To keep up the momentum following their victory in last Saturday's local government elections, pan-blue legislators yesterday resumed pressing the government to relax its China policy. Although the Democratic Progressive Party suffered an unprecedented defeat, it must not bow to political pressure, but must continue to uphold Taiwan's interests and maintain consistency in the country's China policy.
Yesterday, the pan-blues proposed that flights from Macau and Hong Kong should be allowed to make use of Taipei's Sungshan Airport. The pan-blues also want to put a "direct transport links" bill up for its second reading in the legislature on top of the "cross-strait peace advancement bill," which is already being discussed. These tactics are clearly aimed at compelling the government to compromise on all its principles regarding China. But the question we must ask is what benefit such compromises will bring to Taiwanese people?
The runway of Taipei's Sungshan Airport is too short to efficiently accommodate flights from Macau and Hong Kong. Quite apart from this, the Ministry of Transportation and Communications has indicated that the airport has already reached its capacity in handling domestic flights, and at best only eight flights from Macau or Hong Kong could be accommodated each day. Not to mention the as yet unsolved security question, and the crucial problem of China's unwillingness to negotiate with the government on direct cross-strait charter flights remains. In such circumstances, it is rather meaningless to open up Sungshan up to China, unless it is simply to precipitate the dissolution of the government's cross-strait policy.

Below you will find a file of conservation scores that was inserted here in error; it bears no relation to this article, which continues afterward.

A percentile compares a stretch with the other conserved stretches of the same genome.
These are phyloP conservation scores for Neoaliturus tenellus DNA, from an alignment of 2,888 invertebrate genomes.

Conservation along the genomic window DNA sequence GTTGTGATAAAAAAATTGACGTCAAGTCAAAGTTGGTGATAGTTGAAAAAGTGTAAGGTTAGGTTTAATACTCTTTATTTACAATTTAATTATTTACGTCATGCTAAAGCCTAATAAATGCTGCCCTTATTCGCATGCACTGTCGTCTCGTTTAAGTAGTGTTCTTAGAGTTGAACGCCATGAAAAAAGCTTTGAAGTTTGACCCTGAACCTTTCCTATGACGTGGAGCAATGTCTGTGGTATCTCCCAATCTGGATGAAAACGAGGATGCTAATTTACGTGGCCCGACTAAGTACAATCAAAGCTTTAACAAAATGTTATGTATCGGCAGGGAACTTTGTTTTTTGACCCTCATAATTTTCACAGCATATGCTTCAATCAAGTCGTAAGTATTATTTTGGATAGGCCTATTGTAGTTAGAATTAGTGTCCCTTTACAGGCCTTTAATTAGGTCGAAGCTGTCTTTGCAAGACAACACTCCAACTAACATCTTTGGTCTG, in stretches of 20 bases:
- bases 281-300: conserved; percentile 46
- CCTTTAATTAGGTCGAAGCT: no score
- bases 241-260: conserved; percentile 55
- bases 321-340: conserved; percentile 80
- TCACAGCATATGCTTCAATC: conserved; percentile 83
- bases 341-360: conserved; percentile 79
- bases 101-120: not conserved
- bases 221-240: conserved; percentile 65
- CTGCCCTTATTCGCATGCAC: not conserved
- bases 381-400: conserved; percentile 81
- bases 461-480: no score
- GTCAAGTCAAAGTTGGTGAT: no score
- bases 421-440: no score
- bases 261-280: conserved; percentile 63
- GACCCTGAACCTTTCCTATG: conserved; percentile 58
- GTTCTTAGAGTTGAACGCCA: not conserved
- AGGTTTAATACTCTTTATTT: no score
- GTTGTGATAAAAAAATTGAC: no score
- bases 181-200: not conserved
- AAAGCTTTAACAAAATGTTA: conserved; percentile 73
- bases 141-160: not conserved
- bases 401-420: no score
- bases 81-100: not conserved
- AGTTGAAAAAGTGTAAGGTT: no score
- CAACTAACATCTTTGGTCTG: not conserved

Recent statements regarding the relaxing or tightening of cross-strait policy should be regarded as no more than pre-election rhetoric and not given too much weight. Moreover, these were only local government elections, so now is clearly time for the emotions of the campaign to be put aside and for cross-strait policy to be given mature and dispassionate consideration based on the best interests of the Taiwanese people.
The pros and cons of legislating for direct cross-strait flights prior to negotiating the principles of direct flights for cargo and passenger flights across the Taiwan Strait are perfectly clear, and the pan-blue camp's efforts to "slice off its own flesh to feed the vultures" will certainly meet with public censure.
The cross-strait peace advancement bill is an even bigger policy black hole, for it is not only illegal and unconstitutional, but it goes against the best interests of the people. If the pan-blues push this law through in the aftermath of their electoral success, they will bring disaster down on the heads of all Taiwanese.
As a legal expert and a former deputy chairman of the Mainland Affairs Council, Chinese Nationalist Party (KMT) Chairman Ma Ying-jeou (馬英九), should understand the absurdity of such a law. Prior to the elections, Ma may have been unwilling to undermine pan-blue cooperation by making a clear statement regarding this law, but now, with Ma riding high on a wave of pan-blue support and the manifest decline of the People First Party (PFP), Ma should come out with a clearly stated position on this bill.
There is no need to make any concessions to the extreme ideas of the PFP and any assessment of the law should be made on the basis of the best interests of the Taiwanese people and with the goal of creating benign interaction between the government, the opposition and China.